Snowbasin Ski Getaways
Snowbasin is one of the oldest continuously operating ski areas in the nation. Ever since the first skier in 1939, people from all over the United States and elsewhere have come to enjoy the Utah powder snow and mountain scenery. The first chair lift was put into operation in 1946 after a four-year war delay. The mountain gradually gained in popularity but never enough to take full advantage of its potential, which included some wide-open expert terrain and a great deal more vertical. Even with easy access to Salt Lake City and 400" of snow a year the mountain languished. Enter the owners of Sun Valley in 1984. They brought some of the panache of Sun Valley and a great deal of expertise and vision to bear on Snowbasin, with notable results. Modern lifts and handsome lodges appeared, a great deal of snowmaking was installed, and the terrain and vertical were increased. The latter by so much that Snowbasin became the choice for the 2002 Winter Olympic downhill events, with two courses, Grizzly and Wildflower, designed by Bernhard Russi.
Mere mortals can ski these courses, both of which are rated black diamonds (at mere mortal speeds, of course) and there are more black diamond trails, with some 30% of the mountain rated advanced or expert. The truly expert terrain includes De Moisy, Allen's Peak and No Name, and John Paul, all high up on the mountain complex. The intermediate terrain is extensive. The Strawberry Express and Middle Bowl Express Gondolas give access to more than 2300 vertical feet of fine blue square cruising. The former lift serves two intermediate classics in Elk Ridge and Main Street.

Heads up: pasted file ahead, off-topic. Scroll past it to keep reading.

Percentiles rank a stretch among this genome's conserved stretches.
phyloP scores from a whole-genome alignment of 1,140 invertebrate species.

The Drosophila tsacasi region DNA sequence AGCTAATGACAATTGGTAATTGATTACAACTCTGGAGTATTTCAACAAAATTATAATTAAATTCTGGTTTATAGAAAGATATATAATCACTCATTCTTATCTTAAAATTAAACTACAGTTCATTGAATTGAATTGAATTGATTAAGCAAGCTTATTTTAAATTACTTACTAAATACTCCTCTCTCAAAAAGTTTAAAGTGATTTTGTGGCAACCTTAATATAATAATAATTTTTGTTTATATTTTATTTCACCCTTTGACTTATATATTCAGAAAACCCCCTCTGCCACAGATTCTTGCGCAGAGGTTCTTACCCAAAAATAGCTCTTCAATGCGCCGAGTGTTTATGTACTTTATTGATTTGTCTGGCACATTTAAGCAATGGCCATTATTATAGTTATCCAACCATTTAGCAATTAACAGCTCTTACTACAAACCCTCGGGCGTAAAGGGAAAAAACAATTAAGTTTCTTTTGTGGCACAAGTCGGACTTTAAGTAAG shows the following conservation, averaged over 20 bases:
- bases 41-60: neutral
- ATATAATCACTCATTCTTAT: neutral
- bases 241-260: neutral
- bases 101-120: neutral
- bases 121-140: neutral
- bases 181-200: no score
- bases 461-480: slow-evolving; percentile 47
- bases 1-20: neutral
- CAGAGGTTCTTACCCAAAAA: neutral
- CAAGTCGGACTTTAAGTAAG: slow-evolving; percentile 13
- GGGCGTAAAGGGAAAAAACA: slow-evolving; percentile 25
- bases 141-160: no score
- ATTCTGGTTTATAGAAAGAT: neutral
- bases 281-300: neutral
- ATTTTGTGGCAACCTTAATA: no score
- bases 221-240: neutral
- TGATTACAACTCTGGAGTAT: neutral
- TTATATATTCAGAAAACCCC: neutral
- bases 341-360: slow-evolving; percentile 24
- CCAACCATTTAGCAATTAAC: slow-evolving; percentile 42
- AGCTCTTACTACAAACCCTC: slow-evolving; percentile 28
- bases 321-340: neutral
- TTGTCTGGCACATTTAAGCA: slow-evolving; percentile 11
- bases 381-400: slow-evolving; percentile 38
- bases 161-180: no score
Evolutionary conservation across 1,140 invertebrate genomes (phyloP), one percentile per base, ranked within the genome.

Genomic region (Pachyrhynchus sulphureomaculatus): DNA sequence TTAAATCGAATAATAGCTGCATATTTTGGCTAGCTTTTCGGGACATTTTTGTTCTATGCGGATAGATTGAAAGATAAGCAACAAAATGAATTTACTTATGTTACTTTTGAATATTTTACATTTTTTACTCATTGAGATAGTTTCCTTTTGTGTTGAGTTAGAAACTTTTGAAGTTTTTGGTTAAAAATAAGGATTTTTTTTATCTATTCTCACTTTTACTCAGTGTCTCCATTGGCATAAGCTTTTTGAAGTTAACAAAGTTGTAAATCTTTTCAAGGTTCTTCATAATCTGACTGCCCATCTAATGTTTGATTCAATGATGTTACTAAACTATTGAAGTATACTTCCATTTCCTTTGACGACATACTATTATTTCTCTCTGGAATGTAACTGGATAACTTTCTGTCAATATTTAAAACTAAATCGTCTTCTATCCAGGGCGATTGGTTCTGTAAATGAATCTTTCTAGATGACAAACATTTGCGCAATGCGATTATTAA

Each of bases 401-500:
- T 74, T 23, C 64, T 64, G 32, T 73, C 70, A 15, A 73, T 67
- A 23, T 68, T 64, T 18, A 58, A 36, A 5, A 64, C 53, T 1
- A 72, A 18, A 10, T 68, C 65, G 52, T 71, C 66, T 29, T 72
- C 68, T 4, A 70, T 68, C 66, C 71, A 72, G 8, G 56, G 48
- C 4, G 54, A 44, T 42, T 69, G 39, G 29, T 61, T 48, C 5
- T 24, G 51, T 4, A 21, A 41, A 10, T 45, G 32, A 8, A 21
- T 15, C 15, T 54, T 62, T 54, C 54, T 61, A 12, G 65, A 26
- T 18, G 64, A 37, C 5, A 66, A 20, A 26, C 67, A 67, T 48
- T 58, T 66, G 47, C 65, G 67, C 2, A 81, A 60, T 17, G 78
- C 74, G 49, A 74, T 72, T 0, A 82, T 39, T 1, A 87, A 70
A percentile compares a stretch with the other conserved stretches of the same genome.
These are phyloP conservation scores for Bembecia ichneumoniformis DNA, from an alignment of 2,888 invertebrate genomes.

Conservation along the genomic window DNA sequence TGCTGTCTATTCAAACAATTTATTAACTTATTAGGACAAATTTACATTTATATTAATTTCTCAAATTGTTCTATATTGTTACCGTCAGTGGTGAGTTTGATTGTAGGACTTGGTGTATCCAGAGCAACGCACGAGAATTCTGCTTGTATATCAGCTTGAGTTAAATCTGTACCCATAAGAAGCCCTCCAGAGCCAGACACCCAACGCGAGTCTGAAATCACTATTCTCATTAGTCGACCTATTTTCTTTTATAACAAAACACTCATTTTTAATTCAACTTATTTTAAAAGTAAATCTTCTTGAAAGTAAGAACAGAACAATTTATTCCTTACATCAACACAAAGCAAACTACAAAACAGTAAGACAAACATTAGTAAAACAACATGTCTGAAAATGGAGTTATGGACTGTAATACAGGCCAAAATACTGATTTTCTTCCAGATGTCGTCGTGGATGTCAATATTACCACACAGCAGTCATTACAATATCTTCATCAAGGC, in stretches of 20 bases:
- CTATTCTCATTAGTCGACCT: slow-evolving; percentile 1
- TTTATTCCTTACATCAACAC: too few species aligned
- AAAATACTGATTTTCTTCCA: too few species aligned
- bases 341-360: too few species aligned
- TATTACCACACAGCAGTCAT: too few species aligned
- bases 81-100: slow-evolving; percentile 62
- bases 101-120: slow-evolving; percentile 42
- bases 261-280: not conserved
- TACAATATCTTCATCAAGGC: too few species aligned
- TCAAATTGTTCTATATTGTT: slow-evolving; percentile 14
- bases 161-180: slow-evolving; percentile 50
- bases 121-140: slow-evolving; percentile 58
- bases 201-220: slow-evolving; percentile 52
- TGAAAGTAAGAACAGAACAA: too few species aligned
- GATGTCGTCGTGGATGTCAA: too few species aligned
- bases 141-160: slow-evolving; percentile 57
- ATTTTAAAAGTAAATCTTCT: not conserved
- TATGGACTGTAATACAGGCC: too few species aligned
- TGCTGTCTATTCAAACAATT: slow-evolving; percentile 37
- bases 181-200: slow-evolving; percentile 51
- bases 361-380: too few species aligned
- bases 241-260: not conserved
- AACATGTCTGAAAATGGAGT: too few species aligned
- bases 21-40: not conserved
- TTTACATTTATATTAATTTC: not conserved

Never-evers of all ages start in their own area near the base, served by the Little Cat double. Solid green circle skiers and riders head to the Becker or Wildcat triples for almost 1300 vertical feet of suitable terrain, with the best choices off the Becker.
Beginner jibbers can hone their skills at the Krazy Kat Terrain Park on Powder Puff in the learning area on a variety of features. The head up the mountain to the top of the Porcupine triple to Apex Park for more than a dozen major features. And finally, the newest terrain in Coyote Park near the Coyote Bowl run. Of course, if the half-pipe is more your style, you can find a 370 foot long, 17 foot deep one waiting for you at the bottom of the Wildflower Downhill Course with its own handle tow lift.